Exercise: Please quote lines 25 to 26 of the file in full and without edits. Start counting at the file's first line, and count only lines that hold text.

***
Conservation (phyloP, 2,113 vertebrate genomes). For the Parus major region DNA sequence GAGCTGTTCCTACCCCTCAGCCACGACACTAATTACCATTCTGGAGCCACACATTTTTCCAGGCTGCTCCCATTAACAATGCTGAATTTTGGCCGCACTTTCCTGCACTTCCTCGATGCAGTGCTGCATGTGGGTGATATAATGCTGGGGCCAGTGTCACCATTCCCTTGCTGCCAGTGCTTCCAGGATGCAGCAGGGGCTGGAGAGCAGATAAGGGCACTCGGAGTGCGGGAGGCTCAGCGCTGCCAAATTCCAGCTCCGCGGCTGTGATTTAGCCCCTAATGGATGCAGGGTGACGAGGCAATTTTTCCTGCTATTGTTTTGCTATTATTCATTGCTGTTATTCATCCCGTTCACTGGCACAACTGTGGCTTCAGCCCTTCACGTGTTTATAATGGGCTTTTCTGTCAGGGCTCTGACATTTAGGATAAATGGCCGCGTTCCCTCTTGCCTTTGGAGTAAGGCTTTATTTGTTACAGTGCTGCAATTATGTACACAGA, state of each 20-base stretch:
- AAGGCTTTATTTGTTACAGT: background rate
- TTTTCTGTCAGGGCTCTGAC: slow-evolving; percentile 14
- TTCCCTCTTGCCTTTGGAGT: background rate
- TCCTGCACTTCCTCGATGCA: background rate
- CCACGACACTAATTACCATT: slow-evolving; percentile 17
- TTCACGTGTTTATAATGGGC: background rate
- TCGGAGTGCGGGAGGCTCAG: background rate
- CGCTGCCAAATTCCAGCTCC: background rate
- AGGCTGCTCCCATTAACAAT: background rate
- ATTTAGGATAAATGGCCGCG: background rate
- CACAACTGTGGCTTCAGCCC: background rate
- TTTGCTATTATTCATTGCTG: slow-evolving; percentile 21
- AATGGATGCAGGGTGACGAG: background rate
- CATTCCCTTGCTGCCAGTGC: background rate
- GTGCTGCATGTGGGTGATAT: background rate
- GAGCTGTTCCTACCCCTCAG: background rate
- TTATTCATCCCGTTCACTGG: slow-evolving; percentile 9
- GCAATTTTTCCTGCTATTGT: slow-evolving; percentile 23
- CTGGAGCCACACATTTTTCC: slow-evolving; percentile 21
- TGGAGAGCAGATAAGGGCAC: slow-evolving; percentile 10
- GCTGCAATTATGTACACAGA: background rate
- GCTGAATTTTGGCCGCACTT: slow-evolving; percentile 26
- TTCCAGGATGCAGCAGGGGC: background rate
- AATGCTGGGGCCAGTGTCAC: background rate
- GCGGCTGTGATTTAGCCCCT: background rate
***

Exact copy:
- AATGCTGGGGCCAGTGTCAC: background rate
- GCGGCTGTGATTTAGCCCCT: background rate